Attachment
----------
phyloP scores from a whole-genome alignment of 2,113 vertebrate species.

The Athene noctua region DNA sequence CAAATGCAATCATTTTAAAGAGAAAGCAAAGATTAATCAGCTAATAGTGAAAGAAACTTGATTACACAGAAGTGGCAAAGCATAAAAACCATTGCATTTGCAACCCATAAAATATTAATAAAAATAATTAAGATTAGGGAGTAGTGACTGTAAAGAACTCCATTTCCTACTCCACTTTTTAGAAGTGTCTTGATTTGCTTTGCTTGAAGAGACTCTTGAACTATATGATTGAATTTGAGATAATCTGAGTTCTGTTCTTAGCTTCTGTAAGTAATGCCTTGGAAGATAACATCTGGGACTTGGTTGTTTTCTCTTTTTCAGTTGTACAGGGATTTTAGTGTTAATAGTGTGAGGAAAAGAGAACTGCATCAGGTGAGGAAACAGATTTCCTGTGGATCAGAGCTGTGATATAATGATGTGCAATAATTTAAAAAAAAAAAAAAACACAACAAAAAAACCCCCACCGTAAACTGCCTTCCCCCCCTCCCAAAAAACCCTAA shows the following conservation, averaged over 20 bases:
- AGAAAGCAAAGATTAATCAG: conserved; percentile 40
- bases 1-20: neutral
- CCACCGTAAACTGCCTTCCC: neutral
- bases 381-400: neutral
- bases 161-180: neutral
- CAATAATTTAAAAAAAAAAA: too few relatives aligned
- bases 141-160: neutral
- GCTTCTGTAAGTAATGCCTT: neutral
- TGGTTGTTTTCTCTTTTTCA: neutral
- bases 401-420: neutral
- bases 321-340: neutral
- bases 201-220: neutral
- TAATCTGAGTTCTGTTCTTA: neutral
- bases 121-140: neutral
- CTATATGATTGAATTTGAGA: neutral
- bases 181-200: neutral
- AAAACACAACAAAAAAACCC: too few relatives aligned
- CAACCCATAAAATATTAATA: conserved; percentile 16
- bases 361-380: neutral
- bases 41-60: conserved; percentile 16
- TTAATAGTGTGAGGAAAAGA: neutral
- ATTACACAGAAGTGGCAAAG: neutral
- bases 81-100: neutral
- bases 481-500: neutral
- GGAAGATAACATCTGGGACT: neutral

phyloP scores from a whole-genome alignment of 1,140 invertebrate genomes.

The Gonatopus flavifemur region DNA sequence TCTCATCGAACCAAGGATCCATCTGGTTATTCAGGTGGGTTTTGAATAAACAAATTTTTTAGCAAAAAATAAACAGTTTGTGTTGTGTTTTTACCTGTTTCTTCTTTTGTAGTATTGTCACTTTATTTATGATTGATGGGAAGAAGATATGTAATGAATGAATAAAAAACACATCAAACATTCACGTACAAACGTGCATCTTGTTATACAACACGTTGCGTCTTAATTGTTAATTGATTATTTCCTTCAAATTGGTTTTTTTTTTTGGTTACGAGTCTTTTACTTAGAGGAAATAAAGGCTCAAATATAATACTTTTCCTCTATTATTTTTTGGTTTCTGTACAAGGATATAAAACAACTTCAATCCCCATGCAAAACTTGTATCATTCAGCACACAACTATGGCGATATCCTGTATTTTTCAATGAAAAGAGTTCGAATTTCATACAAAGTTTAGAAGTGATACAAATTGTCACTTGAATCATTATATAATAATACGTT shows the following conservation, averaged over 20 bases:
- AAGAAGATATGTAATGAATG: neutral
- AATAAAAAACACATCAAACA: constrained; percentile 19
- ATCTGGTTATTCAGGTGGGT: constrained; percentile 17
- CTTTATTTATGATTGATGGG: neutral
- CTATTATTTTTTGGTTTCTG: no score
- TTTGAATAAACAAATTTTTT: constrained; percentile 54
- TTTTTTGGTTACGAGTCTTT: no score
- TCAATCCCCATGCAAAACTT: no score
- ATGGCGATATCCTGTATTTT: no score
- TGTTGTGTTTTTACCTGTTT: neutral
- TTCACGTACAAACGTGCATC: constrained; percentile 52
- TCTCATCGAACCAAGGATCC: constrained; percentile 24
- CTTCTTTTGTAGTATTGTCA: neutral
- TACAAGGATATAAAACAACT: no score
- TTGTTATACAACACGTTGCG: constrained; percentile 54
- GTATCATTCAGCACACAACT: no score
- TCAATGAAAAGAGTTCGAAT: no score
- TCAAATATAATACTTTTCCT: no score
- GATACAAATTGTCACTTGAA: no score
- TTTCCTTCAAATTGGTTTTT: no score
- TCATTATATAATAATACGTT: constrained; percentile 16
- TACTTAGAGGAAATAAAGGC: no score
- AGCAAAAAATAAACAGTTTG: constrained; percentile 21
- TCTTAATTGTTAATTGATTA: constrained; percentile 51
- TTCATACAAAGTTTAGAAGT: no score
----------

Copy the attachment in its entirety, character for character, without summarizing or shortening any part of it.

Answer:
phyloP scores from a whole-genome alignment of 2,113 vertebrate species.

The Athene noctua region DNA sequence CAAATGCAATCATTTTAAAGAGAAAGCAAAGATTAATCAGCTAATAGTGAAAGAAACTTGATTACACAGAAGTGGCAAAGCATAAAAACCATTGCATTTGCAACCCATAAAATATTAATAAAAATAATTAAGATTAGGGAGTAGTGACTGTAAAGAACTCCATTTCCTACTCCACTTTTTAGAAGTGTCTTGATTTGCTTTGCTTGAAGAGACTCTTGAACTATATGATTGAATTTGAGATAATCTGAGTTCTGTTCTTAGCTTCTGTAAGTAATGCCTTGGAAGATAACATCTGGGACTTGGTTGTTTTCTCTTTTTCAGTTGTACAGGGATTTTAGTGTTAATAGTGTGAGGAAAAGAGAACTGCATCAGGTGAGGAAACAGATTTCCTGTGGATCAGAGCTGTGATATAATGATGTGCAATAATTTAAAAAAAAAAAAAAACACAACAAAAAAACCCCCACCGTAAACTGCCTTCCCCCCCTCCCAAAAAACCCTAA shows the following conservation, averaged over 20 bases:
- AGAAAGCAAAGATTAATCAG: conserved; percentile 40
- bases 1-20: neutral
- CCACCGTAAACTGCCTTCCC: neutral
- bases 381-400: neutral
- bases 161-180: neutral
- CAATAATTTAAAAAAAAAAA: too few relatives aligned
- bases 141-160: neutral
- GCTTCTGTAAGTAATGCCTT: neutral
- TGGTTGTTTTCTCTTTTTCA: neutral
- bases 401-420: neutral
- bases 321-340: neutral
- bases 201-220: neutral
- TAATCTGAGTTCTGTTCTTA: neutral
- bases 121-140: neutral
- CTATATGATTGAATTTGAGA: neutral
- bases 181-200: neutral
- AAAACACAACAAAAAAACCC: too few relatives aligned
- CAACCCATAAAATATTAATA: conserved; percentile 16
- bases 361-380: neutral
- bases 41-60: conserved; percentile 16
- TTAATAGTGTGAGGAAAAGA: neutral
- ATTACACAGAAGTGGCAAAG: neutral
- bases 81-100: neutral
- bases 481-500: neutral
- GGAAGATAACATCTGGGACT: neutral

phyloP scores from a whole-genome alignment of 1,140 invertebrate genomes.

The Gonatopus flavifemur region DNA sequence TCTCATCGAACCAAGGATCCATCTGGTTATTCAGGTGGGTTTTGAATAAACAAATTTTTTAGCAAAAAATAAACAGTTTGTGTTGTGTTTTTACCTGTTTCTTCTTTTGTAGTATTGTCACTTTATTTATGATTGATGGGAAGAAGATATGTAATGAATGAATAAAAAACACATCAAACATTCACGTACAAACGTGCATCTTGTTATACAACACGTTGCGTCTTAATTGTTAATTGATTATTTCCTTCAAATTGGTTTTTTTTTTTGGTTACGAGTCTTTTACTTAGAGGAAATAAAGGCTCAAATATAATACTTTTCCTCTATTATTTTTTGGTTTCTGTACAAGGATATAAAACAACTTCAATCCCCATGCAAAACTTGTATCATTCAGCACACAACTATGGCGATATCCTGTATTTTTCAATGAAAAGAGTTCGAATTTCATACAAAGTTTAGAAGTGATACAAATTGTCACTTGAATCATTATATAATAATACGTT shows the following conservation, averaged over 20 bases:
- AAGAAGATATGTAATGAATG: neutral
- AATAAAAAACACATCAAACA: constrained; percentile 19
- ATCTGGTTATTCAGGTGGGT: constrained; percentile 17
- CTTTATTTATGATTGATGGG: neutral
- CTATTATTTTTTGGTTTCTG: no score
- TTTGAATAAACAAATTTTTT: constrained; percentile 54
- TTTTTTGGTTACGAGTCTTT: no score
- TCAATCCCCATGCAAAACTT: no score
- ATGGCGATATCCTGTATTTT: no score
- TGTTGTGTTTTTACCTGTTT: neutral
- TTCACGTACAAACGTGCATC: constrained; percentile 52
- TCTCATCGAACCAAGGATCC: constrained; percentile 24
- CTTCTTTTGTAGTATTGTCA: neutral
- TACAAGGATATAAAACAACT: no score
- TTGTTATACAACACGTTGCG: constrained; percentile 54
- GTATCATTCAGCACACAACT: no score
- TCAATGAAAAGAGTTCGAAT: no score
- TCAAATATAATACTTTTCCT: no score
- GATACAAATTGTCACTTGAA: no score
- TTTCCTTCAAATTGGTTTTT: no score
- TCATTATATAATAATACGTT: constrained; percentile 16
- TACTTAGAGGAAATAAAGGC: no score
- AGCAAAAAATAAACAGTTTG: constrained; percentile 21
- TCTTAATTGTTAATTGATTA: constrained; percentile 51
- TTCATACAAAGTTTAGAAGT: no score